This is the first book I’ve ever read by Glen Duncan, and he’s written eight books. Where have I been? I wonder. I have a lot of catching up to do, because I loved this book. I love werewolf stories. There is something appealing about a character who is compelled to commit monstrous acts, but whose nature does not give him any choice in the matter. The werewolf is a tragic sort of beast, don’t you think?
Enter our werewolf protagonist, Jake Marlowe. Jake has just been given some bad news: as of a couple of nights ago, he is now the last werewolf on earth. This news is delivered apologetically by his long-time friend and human protector, Harley, a man dedicated to shielding Jake from “the Hunt,” a very determined group of werewolf hunters. According to Harley, Grainer, the head werewolf hunter, will have the honor of killing Jake himself on the next full moon. A complicated game of cat and mouse ensues as Harley and Jake try to prevent this from happening.
Two things set this book apart from other monster stories. First is Duncan’s writing style. Glen Duncan is not just a writer. He’s a writer’s writer. Which means not only can he write a rip-roaring tale filled with action, danger, humor, sex, shady characters and redemption, but he writes it beautifully. Reading his prose is like sipping liquid chocolate while soaking in a hot bath under a starry sky in a mountain-top retreat. A starry sky with a full moon, of course. The book is full of gorgeous sentences, like this one, where Jake attempts to describe a girl he has just noticed: “Certainly not ‘beautiful’ or ‘pretty’ but Saloméishly appealing, visibly smudged with the permissive modern wisdoms.” After only a few pages of this sort of writing, one almost doesn’t care what’s happening to the story.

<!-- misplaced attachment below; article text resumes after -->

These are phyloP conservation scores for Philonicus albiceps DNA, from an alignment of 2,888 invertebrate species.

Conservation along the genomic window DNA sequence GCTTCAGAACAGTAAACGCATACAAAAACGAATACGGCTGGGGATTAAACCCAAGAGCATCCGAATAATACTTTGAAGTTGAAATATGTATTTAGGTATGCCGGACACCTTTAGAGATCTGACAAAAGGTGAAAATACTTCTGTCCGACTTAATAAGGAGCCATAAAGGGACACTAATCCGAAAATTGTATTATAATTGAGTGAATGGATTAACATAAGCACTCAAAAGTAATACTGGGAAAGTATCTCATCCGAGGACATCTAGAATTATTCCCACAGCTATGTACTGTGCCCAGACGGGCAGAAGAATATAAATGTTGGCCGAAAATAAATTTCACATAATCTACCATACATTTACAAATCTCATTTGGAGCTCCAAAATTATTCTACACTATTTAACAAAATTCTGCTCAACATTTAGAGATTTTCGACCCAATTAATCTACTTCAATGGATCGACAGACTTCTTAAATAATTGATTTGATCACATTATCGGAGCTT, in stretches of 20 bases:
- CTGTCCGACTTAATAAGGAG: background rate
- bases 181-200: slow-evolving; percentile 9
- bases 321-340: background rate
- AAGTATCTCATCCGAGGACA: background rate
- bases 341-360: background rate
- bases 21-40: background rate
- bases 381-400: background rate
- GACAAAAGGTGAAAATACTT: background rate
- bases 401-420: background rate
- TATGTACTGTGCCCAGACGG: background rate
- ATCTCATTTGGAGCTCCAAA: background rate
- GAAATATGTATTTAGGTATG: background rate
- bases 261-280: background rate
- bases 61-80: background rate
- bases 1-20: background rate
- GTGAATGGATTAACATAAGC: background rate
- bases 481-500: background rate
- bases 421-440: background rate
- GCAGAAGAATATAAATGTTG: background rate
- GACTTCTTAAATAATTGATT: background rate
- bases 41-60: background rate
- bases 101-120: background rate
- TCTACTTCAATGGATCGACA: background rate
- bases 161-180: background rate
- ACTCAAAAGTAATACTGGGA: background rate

The second thing I loved about this story is the complete self-awareness of the monster. Unlike other werewolf stories where the human loses all sense of himself during the change and forgets what he’s done afterwards, Jake knows exactly what he is and what he’s doing as a werewolf. Becoming a wolf is a glorious, powerful, and erotic experience for Jake, whose first-person descriptions of how it feels to be in the wolf’s skin give the reader a unique experience. We know from story and myth that werewolves have enhanced senses of sight and smell, but Jake’s unique perspective turns these senses sensual. As Jake takes a life, the blood causes him to relive the victim’s life, as though watching a film strip sped up. The experience of killing seems justified, and the reader falls in love with Jake the monster.
If some of the story elements seem predictable, then Duncan can be congratulated on his ability to make the predictable seem fresh and exciting. I won’t tell you what happens mid-way through the story. I can only say that Jake’s tale becomes infinitely more interesting, and readers will tear through the book at a breakneck pace to find out what happens. What more can one ask of a great book?